On 23 Sep 2013, at 20:26, meekerdb wrote:

On 9/23/2013 11:18 AM, Bruno Marchal wrote:
I'm just now reading a reading a very long paper (more of a short
book, actually) by Scott Aaronson, on the subject of free will, which
is one of those rare works in that topic that is not
gibberish. Suffice it to say, that if he is ultimately convincing, he
would get me to stop at step 0 (ie COMP is false), but more on that
later when I finish it.

I read a book by Aaronson sometimes ago, but, like many, he did not go out of the frame of Aristotle notion of reality in that book. I will take a look to the paper. ... After a glimpse overview, If he is correct, and if comp is correct, it would only mean that his "freebits" would emerge from the numbers law; but I am not sure if I need to believe in such a use of "free" for free-will. The compatibilist approach is enough. Randomness adds nothing as this has been often debated. To be quick here ...

Aaronson seems satisfied that a person cannot be duplicated because of the no-cloning theorem. So he assumes that avoids first person indeterminacy. I don't think he properly considered that a 'person' is not that sharply defined and many duplications would be 'good enough'.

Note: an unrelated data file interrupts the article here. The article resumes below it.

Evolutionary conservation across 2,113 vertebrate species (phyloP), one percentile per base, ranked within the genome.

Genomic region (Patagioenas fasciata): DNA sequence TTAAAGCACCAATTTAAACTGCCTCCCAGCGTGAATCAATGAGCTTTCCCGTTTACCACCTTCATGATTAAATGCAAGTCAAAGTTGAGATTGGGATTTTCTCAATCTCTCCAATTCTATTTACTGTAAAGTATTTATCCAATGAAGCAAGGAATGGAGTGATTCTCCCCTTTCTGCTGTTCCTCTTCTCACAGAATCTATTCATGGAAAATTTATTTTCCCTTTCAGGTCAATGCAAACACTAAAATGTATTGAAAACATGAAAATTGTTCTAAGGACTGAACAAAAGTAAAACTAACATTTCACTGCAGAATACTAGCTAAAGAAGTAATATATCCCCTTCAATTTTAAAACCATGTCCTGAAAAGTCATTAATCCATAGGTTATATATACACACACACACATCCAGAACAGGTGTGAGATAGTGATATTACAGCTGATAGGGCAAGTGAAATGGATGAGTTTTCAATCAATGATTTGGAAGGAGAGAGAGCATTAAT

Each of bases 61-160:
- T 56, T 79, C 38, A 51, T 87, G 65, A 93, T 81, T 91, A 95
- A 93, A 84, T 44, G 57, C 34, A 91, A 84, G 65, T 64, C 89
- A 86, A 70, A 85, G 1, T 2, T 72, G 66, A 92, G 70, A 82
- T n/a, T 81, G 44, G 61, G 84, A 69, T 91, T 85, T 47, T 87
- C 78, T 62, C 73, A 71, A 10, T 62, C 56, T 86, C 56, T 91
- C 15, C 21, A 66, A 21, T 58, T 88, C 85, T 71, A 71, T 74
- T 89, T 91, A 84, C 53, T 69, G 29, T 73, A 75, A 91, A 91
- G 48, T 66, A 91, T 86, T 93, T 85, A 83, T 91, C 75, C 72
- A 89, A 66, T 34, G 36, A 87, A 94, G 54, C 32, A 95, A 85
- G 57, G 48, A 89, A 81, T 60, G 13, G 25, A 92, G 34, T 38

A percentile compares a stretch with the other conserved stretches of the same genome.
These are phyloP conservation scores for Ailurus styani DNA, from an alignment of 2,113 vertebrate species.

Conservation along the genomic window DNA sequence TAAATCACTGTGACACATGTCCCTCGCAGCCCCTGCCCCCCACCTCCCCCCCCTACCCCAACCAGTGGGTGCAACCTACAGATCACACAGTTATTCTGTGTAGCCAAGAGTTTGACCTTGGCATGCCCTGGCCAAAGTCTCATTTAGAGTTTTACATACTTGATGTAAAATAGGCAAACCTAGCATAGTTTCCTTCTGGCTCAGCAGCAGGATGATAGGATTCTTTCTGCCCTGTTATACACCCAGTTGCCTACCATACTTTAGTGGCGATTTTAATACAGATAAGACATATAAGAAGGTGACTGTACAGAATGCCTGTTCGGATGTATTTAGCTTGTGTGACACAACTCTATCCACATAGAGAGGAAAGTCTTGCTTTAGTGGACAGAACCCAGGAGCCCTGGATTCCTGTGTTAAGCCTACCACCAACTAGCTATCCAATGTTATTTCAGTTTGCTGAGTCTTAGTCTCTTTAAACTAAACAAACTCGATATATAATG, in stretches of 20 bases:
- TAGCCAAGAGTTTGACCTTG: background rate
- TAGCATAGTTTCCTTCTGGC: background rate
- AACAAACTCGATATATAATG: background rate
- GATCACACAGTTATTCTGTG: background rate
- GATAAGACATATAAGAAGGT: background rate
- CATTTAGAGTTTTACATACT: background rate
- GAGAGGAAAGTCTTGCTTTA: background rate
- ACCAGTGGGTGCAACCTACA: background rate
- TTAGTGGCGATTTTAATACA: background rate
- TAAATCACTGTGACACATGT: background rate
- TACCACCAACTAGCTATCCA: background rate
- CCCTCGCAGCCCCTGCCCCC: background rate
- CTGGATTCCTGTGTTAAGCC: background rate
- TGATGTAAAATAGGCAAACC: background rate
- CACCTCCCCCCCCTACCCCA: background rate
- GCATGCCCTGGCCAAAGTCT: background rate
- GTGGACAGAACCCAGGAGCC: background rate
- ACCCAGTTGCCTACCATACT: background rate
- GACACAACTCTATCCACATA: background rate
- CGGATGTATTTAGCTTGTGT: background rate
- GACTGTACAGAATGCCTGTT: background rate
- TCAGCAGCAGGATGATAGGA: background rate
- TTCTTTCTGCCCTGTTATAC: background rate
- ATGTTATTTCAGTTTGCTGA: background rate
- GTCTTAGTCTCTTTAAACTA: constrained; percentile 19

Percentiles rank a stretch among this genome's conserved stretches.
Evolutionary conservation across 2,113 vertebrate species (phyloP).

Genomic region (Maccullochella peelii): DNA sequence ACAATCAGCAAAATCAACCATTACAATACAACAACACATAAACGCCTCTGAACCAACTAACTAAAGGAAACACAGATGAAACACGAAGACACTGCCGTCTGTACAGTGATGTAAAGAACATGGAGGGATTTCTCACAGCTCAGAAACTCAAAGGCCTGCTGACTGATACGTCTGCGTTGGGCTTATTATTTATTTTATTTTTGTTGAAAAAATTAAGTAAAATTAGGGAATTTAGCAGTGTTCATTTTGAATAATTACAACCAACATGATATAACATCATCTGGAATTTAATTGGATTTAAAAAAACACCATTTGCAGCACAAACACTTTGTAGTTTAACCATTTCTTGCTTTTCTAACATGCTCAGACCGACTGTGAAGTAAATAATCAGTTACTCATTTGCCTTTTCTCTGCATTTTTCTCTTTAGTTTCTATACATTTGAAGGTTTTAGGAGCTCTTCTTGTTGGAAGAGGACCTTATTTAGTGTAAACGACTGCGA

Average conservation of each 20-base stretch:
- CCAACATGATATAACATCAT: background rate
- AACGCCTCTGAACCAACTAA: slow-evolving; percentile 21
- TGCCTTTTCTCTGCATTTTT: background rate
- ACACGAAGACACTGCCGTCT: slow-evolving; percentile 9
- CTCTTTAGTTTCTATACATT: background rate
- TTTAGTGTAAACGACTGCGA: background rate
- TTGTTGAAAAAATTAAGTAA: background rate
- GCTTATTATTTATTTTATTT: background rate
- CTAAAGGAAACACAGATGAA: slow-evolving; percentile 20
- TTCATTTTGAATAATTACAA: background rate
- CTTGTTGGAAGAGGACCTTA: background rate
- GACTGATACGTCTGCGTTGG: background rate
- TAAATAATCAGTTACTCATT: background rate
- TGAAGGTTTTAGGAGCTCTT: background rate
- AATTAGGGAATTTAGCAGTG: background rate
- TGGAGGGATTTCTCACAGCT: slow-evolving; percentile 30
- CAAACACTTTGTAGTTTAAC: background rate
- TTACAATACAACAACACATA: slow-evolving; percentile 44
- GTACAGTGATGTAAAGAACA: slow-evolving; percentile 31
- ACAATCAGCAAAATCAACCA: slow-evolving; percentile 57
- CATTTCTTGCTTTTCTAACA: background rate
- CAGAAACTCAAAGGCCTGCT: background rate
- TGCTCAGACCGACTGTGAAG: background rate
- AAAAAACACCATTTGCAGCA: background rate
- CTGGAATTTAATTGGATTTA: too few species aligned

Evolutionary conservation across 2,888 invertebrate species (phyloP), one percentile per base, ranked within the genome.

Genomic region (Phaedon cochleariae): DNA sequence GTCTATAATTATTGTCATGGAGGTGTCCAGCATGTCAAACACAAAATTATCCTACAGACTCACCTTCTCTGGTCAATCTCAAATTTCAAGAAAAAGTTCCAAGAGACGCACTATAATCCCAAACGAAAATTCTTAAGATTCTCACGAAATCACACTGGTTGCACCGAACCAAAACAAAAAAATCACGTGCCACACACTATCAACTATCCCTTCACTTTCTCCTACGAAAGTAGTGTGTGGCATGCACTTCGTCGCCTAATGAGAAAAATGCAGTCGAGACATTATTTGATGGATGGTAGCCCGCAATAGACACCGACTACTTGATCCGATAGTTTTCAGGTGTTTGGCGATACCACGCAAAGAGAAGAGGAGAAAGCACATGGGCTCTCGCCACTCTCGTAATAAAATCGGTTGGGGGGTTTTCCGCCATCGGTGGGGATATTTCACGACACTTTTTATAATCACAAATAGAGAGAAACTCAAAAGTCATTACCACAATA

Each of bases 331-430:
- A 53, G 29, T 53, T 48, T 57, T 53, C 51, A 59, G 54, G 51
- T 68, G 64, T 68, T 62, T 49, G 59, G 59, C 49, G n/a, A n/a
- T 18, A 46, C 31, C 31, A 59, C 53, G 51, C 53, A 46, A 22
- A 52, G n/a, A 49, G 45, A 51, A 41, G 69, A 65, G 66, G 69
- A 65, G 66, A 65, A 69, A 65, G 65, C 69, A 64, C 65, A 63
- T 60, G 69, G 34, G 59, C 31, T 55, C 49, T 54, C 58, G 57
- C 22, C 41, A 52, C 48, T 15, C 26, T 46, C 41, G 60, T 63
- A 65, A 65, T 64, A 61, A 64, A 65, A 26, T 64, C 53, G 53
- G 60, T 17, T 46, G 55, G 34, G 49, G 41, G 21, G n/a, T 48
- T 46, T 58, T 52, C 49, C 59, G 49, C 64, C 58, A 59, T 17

I agree. And the UDA reasoning needs only that we can be prepared in some state; even unknown. Also, it means that he assumes QM, and assumes we are defined by our quantum state. Comp does not assume this, and with comp, the apparent matter cannot be cloned for the reason that it is eventually precisely determined only by the first person indeterminacy on all relative consistent continuations.

As I said, Aaronson does not escape the Aristotelian frame. I have not yet read the details, but I do not think that his very type of reasoning can refute comp. It migh tmake the level very low, but this will only add randomness in the first person indeterminacy, as that alone adds nothing to free- will. I would say that it would even endanger it, like if a coin could decide for me!



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